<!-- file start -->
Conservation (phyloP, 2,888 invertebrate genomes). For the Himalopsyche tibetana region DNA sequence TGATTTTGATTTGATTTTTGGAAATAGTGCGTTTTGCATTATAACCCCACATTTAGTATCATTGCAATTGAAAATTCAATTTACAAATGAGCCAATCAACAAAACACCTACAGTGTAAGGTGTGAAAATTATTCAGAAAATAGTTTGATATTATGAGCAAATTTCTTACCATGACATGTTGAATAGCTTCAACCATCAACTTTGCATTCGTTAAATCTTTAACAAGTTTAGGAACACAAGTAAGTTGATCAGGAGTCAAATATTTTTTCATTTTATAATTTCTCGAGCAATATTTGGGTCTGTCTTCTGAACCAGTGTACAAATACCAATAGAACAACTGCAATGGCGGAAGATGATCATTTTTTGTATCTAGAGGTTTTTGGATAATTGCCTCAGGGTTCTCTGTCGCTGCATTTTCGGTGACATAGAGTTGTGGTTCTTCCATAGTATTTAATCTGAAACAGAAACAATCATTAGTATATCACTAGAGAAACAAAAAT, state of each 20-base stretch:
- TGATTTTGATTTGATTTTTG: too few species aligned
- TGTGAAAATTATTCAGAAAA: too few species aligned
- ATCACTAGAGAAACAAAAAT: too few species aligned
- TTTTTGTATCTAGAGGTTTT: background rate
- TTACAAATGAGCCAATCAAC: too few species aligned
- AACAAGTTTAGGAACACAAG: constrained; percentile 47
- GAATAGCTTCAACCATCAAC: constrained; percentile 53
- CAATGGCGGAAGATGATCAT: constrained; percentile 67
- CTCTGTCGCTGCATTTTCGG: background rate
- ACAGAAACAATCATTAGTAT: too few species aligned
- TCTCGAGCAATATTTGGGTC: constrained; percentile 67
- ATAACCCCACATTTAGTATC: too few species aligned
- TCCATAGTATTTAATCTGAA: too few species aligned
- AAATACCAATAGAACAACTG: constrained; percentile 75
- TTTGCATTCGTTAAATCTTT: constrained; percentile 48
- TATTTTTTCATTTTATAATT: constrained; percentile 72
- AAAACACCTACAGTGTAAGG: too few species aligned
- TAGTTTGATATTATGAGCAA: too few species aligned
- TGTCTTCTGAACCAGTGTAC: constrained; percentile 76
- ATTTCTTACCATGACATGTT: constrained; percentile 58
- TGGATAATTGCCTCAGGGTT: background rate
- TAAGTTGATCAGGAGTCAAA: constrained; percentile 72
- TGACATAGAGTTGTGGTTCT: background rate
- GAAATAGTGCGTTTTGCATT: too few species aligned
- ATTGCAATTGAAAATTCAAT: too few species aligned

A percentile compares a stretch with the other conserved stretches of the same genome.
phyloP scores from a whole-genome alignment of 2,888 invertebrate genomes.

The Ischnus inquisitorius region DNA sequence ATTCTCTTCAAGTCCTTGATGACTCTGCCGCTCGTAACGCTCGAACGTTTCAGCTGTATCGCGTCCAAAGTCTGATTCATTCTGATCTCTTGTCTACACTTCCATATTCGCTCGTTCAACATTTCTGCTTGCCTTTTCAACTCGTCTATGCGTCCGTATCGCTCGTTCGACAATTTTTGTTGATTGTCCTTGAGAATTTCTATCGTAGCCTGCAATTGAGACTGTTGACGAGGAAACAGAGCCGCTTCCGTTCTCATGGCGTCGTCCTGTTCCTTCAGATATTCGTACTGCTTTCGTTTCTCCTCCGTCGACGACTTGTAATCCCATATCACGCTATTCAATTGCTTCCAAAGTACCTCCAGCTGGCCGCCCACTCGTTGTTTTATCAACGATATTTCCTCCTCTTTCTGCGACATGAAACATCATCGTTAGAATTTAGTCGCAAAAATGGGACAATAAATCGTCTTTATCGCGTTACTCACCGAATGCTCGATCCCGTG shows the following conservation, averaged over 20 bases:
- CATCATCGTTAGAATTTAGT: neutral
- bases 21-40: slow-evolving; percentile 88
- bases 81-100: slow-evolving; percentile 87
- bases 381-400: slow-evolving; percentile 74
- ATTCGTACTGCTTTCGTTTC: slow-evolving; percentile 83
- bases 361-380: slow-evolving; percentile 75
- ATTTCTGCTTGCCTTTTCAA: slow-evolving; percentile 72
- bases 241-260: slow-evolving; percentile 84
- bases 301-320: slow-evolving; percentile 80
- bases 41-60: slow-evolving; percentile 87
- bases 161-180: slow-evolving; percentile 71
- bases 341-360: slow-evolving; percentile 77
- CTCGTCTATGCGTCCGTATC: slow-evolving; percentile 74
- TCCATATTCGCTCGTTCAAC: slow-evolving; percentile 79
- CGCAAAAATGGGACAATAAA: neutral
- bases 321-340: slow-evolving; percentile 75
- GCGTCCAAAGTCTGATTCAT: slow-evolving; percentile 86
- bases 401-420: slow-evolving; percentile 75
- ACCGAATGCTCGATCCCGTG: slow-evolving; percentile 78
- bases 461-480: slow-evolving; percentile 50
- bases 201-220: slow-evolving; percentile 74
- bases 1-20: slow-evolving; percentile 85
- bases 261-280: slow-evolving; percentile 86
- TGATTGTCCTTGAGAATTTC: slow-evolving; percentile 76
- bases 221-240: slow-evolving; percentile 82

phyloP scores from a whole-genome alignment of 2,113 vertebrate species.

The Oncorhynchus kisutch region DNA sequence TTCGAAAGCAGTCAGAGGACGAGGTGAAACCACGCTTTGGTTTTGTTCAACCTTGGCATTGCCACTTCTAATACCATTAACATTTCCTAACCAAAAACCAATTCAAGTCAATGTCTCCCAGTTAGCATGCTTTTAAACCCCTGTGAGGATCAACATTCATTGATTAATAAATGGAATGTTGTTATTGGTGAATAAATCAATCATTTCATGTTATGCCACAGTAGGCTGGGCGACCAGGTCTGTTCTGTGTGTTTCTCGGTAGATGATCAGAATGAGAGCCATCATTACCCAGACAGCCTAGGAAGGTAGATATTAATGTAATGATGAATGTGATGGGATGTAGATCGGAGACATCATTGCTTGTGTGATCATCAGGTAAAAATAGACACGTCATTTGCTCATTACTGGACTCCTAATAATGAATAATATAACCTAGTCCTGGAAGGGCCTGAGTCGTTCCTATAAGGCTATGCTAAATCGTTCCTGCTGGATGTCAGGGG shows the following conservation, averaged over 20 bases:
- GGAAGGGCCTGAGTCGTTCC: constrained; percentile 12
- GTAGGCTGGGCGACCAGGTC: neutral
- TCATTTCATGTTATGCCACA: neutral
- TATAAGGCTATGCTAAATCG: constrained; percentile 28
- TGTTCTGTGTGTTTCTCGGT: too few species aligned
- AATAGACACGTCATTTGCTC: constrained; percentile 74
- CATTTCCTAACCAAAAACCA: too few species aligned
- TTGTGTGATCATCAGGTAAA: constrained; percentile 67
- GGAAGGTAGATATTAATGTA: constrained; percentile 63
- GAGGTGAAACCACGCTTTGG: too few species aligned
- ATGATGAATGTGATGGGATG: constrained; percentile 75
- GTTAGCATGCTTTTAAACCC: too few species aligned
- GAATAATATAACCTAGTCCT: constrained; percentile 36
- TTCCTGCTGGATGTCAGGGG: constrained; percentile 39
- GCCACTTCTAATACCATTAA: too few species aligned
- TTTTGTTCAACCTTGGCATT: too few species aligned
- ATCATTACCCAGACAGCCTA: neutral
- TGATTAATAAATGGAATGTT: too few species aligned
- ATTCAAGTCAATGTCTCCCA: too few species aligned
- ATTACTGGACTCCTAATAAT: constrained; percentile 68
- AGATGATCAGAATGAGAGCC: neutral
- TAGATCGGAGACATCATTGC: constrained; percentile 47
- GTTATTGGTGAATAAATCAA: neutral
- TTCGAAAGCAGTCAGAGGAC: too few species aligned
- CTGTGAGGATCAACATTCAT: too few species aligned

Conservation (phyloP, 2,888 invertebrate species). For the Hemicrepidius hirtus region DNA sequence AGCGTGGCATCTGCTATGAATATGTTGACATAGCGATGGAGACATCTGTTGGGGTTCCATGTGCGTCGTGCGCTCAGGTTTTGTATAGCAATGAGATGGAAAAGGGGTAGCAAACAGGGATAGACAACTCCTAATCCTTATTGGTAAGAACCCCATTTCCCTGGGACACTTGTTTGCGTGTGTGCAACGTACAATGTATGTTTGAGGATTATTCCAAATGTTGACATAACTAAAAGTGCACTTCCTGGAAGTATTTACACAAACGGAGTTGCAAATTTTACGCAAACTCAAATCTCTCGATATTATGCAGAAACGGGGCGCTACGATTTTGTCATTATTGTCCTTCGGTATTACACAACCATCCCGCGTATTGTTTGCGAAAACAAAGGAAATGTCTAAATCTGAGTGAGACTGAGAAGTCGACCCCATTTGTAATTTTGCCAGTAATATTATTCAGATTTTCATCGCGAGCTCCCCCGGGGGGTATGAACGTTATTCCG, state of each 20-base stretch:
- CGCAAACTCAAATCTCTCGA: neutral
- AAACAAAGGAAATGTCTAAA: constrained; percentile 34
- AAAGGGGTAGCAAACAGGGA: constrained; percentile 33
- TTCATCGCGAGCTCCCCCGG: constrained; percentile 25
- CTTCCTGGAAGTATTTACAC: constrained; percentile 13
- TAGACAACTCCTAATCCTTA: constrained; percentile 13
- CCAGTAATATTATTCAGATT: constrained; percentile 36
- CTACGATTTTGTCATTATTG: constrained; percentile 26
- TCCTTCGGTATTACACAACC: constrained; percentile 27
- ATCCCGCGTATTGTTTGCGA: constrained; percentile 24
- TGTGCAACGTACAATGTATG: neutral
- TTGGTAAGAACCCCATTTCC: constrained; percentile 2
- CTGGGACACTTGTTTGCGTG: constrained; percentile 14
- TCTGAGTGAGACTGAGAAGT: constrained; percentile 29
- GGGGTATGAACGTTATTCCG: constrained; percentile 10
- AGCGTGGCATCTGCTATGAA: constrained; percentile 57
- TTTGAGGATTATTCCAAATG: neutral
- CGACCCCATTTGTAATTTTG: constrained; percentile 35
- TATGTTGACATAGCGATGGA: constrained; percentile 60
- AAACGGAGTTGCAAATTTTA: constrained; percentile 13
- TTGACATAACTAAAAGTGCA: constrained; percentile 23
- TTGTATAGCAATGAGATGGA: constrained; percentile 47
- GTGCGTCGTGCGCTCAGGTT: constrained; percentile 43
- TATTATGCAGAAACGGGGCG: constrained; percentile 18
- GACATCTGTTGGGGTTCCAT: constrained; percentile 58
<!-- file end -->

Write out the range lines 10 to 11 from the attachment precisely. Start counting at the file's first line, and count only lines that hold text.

- CTCTGTCGCTGCATTTTCGG: background rate
- ACAGAAACAATCATTAGTAT: too few species aligned